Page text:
Perfect Hybrid of the Two Sarah Connors
Sarah Connor has a unique role to play in the first two Terminator films. In the first one, she’s a helpless everywoman who gets caught up in an out-of-control situation, and is forced to adapt in order to survive. In the second film, she acts a lot like a Terminator, doing her best not to feel emotions and only wanting to protect her son so he can grow up to be the leader of the human resistance.
In Terminator: Genisys, she is transformed into a new character. Kyle is surprised to find that she is not weak and in need of being rescued. But she’s also not an assassin who believes that everyone around her is dead already. She’s more of a sad, lonesome figure who believes that anyone she gets close to will get killed. She claims that she pushes people away because she’s trying to protect them, but she’s really trying to protect her own heart from being broken. I like the love story in this film even better than the one in The Terminator because Kyle has to coax her out of her shell and she has to accept that falling in love means letting go of some of her control and giving it to someone else. Kyle and Sarah aren’t destined to love each other; they just choose to, no matter what timeline they find each other in.
Clever Use of Time Travel
I like how the earlier films use time travel to introduce chaos into a calm setting. The time travelers arrive and immediately start surprising the heck out of everyone they meet. But this movie does one better by surprising the very people who thought they had the element of surprise. I’m not sure where Sarah’s Terminator came from. His memory was wiped, and I don’t think the film ever explains who sent him to protect her. But I don’t mind the mystery. Maybe they’re setting something up for a sequel.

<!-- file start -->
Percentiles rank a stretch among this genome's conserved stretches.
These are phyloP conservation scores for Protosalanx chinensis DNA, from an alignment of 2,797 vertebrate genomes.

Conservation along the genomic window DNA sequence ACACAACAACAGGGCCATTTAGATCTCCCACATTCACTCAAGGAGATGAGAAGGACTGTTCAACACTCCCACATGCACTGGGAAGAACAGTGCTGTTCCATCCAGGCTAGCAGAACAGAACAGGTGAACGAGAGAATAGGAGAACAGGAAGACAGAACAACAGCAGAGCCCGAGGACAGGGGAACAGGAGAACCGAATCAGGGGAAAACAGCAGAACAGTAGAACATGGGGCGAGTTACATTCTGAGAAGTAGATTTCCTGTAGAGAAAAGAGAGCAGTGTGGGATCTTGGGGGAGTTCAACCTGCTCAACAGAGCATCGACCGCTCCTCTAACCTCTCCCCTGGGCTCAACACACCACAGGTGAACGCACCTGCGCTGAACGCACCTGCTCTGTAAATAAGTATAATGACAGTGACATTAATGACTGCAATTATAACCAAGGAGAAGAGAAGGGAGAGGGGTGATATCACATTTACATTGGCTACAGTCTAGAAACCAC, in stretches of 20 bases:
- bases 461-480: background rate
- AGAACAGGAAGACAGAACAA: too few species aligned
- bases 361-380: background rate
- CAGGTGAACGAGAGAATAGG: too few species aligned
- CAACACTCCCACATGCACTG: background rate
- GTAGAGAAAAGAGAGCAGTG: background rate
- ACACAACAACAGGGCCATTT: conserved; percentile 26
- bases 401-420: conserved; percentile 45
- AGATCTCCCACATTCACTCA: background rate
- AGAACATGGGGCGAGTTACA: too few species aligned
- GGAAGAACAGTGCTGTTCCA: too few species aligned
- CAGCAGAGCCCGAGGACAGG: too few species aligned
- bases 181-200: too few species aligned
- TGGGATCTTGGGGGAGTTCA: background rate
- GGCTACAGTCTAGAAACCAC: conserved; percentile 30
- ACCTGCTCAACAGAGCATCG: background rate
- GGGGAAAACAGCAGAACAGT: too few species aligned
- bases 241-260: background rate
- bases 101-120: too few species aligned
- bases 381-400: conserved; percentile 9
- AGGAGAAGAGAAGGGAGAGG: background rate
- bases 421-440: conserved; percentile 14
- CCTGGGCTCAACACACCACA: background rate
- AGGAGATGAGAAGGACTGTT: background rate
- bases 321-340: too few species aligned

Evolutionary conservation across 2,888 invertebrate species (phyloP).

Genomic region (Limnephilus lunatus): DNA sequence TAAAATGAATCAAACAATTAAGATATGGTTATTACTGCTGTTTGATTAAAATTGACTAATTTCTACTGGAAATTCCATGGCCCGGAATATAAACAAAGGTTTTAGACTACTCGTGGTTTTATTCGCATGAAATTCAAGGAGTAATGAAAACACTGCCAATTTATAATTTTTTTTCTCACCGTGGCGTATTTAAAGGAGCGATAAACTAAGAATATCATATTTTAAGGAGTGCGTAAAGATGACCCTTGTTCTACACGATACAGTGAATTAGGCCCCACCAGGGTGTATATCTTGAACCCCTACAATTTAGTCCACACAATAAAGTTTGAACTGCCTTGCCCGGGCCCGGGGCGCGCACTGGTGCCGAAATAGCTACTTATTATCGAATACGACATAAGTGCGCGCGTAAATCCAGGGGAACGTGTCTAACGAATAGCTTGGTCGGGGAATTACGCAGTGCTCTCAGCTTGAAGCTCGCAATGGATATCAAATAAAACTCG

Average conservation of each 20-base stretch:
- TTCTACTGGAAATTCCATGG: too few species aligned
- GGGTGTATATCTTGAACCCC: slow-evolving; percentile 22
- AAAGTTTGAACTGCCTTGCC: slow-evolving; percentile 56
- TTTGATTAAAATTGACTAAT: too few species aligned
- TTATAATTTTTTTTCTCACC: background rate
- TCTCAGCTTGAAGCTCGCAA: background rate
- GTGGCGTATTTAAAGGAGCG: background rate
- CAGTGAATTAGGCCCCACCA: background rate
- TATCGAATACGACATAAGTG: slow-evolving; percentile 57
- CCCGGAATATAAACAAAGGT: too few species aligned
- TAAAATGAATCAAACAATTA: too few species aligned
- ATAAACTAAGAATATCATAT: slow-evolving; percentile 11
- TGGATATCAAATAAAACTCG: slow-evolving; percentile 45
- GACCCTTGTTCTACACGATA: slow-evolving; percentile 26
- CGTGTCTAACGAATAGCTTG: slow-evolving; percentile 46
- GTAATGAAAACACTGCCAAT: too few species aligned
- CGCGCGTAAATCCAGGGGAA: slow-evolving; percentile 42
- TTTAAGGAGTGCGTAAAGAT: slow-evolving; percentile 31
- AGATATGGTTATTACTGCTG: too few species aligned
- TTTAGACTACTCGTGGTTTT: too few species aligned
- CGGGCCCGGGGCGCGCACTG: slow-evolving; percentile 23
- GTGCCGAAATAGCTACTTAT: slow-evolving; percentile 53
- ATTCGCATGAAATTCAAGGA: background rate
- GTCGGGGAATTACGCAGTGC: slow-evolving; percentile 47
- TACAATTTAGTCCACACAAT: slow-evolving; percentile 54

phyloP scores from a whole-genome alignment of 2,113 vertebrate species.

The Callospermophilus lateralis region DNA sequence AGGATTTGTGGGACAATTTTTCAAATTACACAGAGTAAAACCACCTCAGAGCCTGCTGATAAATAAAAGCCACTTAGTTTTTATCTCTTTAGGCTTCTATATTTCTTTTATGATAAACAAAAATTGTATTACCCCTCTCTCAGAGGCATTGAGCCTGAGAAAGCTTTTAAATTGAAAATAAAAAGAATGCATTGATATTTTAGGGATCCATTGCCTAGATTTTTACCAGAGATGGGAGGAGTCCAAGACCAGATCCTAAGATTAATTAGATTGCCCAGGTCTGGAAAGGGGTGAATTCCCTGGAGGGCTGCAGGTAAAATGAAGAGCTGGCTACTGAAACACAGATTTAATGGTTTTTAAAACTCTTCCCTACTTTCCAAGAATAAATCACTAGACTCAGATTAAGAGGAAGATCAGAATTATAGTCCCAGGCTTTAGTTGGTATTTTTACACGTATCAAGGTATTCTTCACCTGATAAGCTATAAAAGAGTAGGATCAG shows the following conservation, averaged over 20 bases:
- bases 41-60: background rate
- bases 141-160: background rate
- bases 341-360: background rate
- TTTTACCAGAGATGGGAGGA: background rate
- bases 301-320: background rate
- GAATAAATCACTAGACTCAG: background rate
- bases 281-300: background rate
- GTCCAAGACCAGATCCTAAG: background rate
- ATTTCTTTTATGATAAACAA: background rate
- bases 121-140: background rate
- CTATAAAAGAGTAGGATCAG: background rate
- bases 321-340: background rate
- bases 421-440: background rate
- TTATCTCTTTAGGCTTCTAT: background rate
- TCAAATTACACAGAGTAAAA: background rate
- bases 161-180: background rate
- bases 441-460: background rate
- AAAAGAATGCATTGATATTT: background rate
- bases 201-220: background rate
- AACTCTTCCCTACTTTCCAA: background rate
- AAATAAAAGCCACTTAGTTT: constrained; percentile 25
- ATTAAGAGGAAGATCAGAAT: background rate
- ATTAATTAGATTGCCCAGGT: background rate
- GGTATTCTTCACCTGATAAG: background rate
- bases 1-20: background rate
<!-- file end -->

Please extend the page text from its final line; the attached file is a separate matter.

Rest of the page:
Later, by having Sarah and Kyle travel several decades into the future while the Terminator gets left behind and has to wait for them, we get the best of both worlds. Sarah and Kyle get shocked by all the technological changes that occur from 1984 to 2017 and the Terminator has plenty of time to stockpile weapons and prepare for their arrival. Time travel in films is usually just a means to an end, but in this film it feels a lot more dynamic and unpredictable.
John Connor and Skynet
Big spoilers here, so turn back if you want to be surprised by the film. Okay, John Connor and Skynet have always had intertwined fates. Neither John nor Skynet could have existed if they hadn’t sent a Terminator and Kyle back to 1984. The brilliance of this movie is that it takes the ultimate freedom fighter against the machines and turns him into the ultimate protector of the machines.
John is transformed into a living machine by Skynet and gets sent back in time to ensure the supercomputer is created and initiates a nuclear holocaust against humanity. I like this twist. John has to fight against everything (and everyone) he holds dear. Unlike every other Terminator film, this one isn’t about ensuring the survival of the human race through the preservation of John Connor. Sarah and Kyle could be killed, and it wouldn’t matter to this evil version of John because he’s certain he would continue to exist through some alternate timeline. This time the fight is to destroy both John and Skynet at the same time. That is heavy stuff.
Old, But Not Obsolete
The more I think about Terminator: Genisys, the more I like it. And I can’t wait to see it again. That is the hallmark of a good movie. This movie uses old catchphrases cleverly, and it does a great job building suspense in its action sequences and even recreating some of the claustrophobia and terror from the first film. Plus, the ending may feel a bit truncated, but it puts a smile on my face, which is something none of the other films in this series did.
Even if this film doesn’t do well enough at the box office to warrant another sequel, I’m glad it was made. It ends the series on a high note by bringing back a lot of what made me love this series in the first place. It shows that all that stuff may be old, but it’ll never be obsolete.
This is the Deja Reviewer bidding you farewell until we meet again.